A staggering figure of 2.8 million is the annual score (in the US alone) for antibiotic-resistant infections, according to the US CDC. Sadly, by far the worst infection ever is now the ruthless, very fast-spreading COVID-19 variants that may even elude immune responses derived from vaccinations.
On the other hand, in the mid-2010s, with the remarkable debut of the novel immune checkpoint blockers (ICBs) that has very fortunately saved past President Jimmy Carter from his deadly metastatic melanoma, more and more attention is now being paid to our own body innate immunity. For malignancies, this body immunity has been “hijacked” by those very clever cancer cells for their own survival benefits until the ICBs came along.
Looking at history, in the 19th century, a very renowned orthopedic surgeon working at the Memorial Hospital of New York, USA (Dr. William Coley), had already found out that even bacterial toxins were definitely effective for stimulating the body’s immunity so that those inoperable sarcomas could then be controlled without any surgery at all. Naturally, as our innate immunity can tackle both malignancies and infections, it would be highly worthwhile to exploit it as a very valuable adjunct for better control of both malignancies and infections.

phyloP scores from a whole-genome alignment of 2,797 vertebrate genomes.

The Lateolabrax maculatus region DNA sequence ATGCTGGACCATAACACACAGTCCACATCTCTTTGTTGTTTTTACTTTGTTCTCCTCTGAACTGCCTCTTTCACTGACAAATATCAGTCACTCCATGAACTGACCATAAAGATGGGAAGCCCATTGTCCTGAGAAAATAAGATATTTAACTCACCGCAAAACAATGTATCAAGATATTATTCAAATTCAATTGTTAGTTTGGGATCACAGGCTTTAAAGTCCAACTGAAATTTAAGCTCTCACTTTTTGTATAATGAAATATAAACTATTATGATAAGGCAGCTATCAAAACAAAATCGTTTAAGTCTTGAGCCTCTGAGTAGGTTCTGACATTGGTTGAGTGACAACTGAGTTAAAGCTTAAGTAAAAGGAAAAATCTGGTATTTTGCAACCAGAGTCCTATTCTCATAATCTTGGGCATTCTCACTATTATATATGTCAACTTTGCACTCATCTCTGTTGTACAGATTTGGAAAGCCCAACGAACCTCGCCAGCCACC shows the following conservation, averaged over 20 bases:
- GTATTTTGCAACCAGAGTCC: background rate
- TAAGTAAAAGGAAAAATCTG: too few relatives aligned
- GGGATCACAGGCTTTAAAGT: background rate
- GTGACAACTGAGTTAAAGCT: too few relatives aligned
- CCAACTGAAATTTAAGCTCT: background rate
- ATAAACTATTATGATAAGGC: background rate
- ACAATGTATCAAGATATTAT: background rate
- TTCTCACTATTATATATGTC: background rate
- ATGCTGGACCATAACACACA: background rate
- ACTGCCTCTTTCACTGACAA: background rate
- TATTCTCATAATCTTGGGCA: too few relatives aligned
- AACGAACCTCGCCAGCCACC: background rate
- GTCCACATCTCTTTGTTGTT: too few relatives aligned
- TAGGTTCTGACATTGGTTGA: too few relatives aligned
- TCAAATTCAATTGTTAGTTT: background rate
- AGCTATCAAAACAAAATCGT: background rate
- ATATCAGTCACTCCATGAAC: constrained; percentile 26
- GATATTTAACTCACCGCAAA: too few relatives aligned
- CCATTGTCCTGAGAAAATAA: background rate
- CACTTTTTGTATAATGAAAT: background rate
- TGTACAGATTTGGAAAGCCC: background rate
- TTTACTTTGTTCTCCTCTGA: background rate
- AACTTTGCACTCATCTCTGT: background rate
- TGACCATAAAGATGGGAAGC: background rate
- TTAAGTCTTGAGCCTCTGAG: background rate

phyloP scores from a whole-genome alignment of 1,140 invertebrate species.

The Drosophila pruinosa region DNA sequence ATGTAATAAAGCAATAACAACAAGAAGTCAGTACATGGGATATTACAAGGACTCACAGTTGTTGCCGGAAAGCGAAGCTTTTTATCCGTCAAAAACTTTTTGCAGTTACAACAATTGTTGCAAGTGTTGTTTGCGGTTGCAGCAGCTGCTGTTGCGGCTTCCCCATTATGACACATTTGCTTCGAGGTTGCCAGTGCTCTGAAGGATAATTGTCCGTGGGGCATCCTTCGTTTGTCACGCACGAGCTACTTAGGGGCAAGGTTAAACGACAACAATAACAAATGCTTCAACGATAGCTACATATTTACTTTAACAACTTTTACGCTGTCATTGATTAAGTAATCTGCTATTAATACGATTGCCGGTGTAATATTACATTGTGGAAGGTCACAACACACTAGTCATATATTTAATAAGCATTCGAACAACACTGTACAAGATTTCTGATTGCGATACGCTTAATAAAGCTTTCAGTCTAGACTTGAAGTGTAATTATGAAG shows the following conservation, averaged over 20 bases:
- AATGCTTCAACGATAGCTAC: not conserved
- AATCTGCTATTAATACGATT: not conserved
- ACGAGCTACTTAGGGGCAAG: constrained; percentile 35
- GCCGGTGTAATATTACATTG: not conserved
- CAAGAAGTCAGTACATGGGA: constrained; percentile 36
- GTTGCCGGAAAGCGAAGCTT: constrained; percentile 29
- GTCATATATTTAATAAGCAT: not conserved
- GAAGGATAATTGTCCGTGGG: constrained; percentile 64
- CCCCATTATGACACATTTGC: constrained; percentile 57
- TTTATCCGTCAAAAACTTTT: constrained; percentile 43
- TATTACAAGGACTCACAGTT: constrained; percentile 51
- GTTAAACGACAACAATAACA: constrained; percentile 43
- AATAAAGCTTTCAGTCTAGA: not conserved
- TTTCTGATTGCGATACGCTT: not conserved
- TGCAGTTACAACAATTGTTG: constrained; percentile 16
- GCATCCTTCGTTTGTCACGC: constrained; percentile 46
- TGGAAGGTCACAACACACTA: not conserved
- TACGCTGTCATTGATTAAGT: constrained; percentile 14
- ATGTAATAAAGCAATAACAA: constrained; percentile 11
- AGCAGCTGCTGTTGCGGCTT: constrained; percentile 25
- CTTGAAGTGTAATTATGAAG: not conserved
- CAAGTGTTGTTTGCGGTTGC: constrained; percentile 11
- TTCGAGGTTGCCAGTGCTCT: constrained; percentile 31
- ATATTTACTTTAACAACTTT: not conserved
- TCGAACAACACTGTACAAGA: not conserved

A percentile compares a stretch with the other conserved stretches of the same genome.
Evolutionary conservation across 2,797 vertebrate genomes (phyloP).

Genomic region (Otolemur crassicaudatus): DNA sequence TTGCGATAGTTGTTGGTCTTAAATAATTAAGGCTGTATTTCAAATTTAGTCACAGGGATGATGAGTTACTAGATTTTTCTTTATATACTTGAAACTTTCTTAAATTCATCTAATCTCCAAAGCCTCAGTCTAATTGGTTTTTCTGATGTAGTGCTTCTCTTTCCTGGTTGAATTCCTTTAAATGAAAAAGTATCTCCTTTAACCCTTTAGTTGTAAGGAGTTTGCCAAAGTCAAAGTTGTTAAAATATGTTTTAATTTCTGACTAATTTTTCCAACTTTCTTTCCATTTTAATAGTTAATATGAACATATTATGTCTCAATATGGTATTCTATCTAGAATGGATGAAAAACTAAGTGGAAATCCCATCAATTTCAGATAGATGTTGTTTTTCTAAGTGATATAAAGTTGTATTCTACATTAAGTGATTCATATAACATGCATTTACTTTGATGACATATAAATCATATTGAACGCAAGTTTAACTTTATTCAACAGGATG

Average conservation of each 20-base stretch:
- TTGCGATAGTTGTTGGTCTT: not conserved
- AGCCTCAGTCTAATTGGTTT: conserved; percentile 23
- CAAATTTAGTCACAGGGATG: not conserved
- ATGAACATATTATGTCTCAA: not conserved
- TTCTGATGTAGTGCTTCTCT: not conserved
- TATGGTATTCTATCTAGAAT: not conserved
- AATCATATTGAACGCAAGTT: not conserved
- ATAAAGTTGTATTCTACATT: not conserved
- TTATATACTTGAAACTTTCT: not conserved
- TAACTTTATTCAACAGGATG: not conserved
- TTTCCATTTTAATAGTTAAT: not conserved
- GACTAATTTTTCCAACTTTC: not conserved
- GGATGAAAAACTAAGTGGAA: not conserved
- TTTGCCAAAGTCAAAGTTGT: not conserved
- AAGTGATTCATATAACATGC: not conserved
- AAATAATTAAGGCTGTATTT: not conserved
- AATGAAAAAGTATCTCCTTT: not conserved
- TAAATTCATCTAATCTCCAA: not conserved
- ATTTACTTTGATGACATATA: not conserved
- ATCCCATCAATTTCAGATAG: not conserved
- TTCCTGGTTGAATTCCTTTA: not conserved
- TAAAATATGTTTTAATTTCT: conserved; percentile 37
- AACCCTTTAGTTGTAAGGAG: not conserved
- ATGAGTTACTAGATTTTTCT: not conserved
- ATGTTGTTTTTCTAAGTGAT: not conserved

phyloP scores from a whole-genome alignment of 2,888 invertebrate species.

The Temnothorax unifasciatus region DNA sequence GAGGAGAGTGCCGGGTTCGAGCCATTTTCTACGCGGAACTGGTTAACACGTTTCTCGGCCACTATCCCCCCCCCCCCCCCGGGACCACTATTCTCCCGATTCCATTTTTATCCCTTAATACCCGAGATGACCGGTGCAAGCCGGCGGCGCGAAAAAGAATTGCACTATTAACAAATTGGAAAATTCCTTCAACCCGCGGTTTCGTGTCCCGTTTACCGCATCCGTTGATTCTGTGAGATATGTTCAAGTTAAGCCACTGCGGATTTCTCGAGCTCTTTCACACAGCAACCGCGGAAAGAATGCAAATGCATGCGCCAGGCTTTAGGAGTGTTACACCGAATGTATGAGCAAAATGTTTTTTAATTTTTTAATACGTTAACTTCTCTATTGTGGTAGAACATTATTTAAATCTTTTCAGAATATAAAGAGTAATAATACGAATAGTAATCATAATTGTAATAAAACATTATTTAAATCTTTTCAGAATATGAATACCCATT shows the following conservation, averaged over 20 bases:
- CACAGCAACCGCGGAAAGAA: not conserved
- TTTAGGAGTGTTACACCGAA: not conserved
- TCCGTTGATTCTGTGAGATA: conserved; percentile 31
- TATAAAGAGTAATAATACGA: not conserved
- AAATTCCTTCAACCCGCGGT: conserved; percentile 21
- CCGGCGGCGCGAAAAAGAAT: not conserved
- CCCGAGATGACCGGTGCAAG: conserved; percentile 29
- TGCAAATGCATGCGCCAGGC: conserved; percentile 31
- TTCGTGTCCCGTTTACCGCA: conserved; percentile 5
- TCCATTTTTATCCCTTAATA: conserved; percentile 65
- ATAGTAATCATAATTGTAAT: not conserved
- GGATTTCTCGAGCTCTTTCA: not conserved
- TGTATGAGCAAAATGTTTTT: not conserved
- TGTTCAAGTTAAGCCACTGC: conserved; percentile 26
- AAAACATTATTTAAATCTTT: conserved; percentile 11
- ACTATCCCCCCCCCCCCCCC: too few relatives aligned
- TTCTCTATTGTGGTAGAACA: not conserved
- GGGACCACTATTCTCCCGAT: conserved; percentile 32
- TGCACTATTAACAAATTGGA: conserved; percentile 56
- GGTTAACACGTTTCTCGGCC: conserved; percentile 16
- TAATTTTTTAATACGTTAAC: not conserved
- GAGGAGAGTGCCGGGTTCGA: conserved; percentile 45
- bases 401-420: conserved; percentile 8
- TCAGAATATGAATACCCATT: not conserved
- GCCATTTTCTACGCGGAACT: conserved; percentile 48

Unfortunately, as Coley’s bacterial toxins sounded “too good to be true”, many of his peers had ironically rejected his very novel discovery until the recent debut of the ICBs. Now, with such a novel discovery, more attention has been paid to the body immunity’s pivotal role, especially as Coley had also been named as the “Father of Immunotherapy”, albeit rather retrospectively and well after his death. Nevertheless, as even ICBs have too low response rates so that the majority of cancer patients do not benefit from it, all other adjunct immunomodulatory agents are now called for so as to boost the rather low response rates of ICBs.
Hopefully, all these adjunct immunomodulatory agents could now come to the “rescue” for all 3 categories: cancers, bacterial infections resistant to antibiotics, especially the deadly pneumonias and the currently most dreadful viral chest infections. When facing these currently very serious calamities, despite running a risk of being rejected by our peers (akin to Coley), the arduous task of editing an evidence-based Nova book, “Bridging the Gap: In This Era of Cancer Immunotherapy” has been taken up and is forthcoming this September.
Shiu Y. Tsao, Former Director of Radiotherapy, The Chinese University of Hong Kong.